Brandy Station rebuffed
Preservationists lose appeal to halt Culpeper County appeal
By DONNIE JOHNSTON
Date published: 8/20/2004
A Culpeper developer has the right to build a subdivision on the Brandy Station battlefield, county officials say.
Last night, the Culpeper County Joint Board of Zoning Appeals voted unanimously to deny the Brandy Station Foundation's request that it bar Culpeper developer Clifton Schull and his Golden Oaks Land Corp. from building a two-house subdivision on 18.9 acres along State Route 685 and developing the land further.
"This is strictly a legal, not a legislative, body," said board member James Risner, who made the motion to reject the foundation's appeal of a 1989 rezoning decision by the Board of Supervisors. "We have no jurisdiction in this case and the Brandy Station Foundation [as a third party] has no standing before this board."
Culpeper lawyer Ed Gentry, who is a member of Brandy Station Foundation, argued for more than an hour that county Planner John Egerston erred in granting Shull permission to subdivide the parcel at the foot of Fleetwood Heights, epicenter of the 1863 fight. The sweeping battle between Union and Confederate forces is considered the Western Hemisphere's largest cavalry engagement.
Gentry said that the 1989 rezsoning of the property to R-1 (for 1-acre lots) was invalid because it failed to consider the property's historic nature.
Manassas lawyer John Foote, representing Golden Oaks, countered by saying that the appeals board had no authority to consider the validity of a 15-year-old zoning decision and that any challenge to the rezoning could have been made only within 30 days of the supervisors' original decision.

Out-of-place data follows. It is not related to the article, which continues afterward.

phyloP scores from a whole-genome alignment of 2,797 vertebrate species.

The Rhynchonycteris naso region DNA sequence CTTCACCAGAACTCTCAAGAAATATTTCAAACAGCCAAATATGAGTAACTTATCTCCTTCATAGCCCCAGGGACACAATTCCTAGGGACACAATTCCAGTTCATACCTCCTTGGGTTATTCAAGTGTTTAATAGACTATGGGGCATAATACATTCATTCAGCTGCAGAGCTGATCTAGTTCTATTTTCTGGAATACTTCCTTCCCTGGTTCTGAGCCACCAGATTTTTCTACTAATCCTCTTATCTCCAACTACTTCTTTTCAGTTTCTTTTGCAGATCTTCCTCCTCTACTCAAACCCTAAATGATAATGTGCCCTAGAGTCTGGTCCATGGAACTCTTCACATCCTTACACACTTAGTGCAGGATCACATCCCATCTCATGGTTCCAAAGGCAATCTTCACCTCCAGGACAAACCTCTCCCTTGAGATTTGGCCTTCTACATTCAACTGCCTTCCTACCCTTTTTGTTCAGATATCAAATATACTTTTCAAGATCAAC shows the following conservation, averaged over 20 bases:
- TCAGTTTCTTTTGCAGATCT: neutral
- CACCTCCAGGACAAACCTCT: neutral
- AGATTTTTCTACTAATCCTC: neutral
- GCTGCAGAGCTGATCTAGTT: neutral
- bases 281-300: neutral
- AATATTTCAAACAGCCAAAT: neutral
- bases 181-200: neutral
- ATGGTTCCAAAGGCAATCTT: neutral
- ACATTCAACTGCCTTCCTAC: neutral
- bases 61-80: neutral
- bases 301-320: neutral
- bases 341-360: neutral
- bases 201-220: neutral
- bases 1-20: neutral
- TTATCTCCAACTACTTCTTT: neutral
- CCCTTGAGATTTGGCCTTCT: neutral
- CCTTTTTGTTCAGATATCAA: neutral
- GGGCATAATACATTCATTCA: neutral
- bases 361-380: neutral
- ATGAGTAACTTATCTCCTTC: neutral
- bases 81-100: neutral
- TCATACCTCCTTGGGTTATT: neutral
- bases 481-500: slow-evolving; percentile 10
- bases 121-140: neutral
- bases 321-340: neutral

Foote said that to decide against the 1989 rezoning would declare the county's entire comprehensive land-use plan to be invalid.
Fred Payne, whom the board hired as a special attorney for last night's meeting, agreed. "This body does not have authority here," he advised the panel.
Referring to the passionate pleas of about a dozen speakers who asked the board to rule in favor of the Brandy Station Foundation on the basis of historic preservation, Payne added, "This body does not have the authority to consider moral issues."
Gentry, who earlier had vowed to take the appeal to the U.S. Supreme Court if necessary, said after the meeting that he would discuss the panel's decision with foundation board members before deciding how to proceed.
Brandy Station resident Wayne Stillwell, who sold the land to Golden Oaks, told the board that he had offered the parcel to the foundation but that negotations had proved unsuccessful. "Clifton and [Shull] came along and he offered me the money no one else did," he said.
County Attorney Dave Maddox and Egerston also told the board that after Shull met all the legal requirements, the county had no alternative but to allow him to develop the property.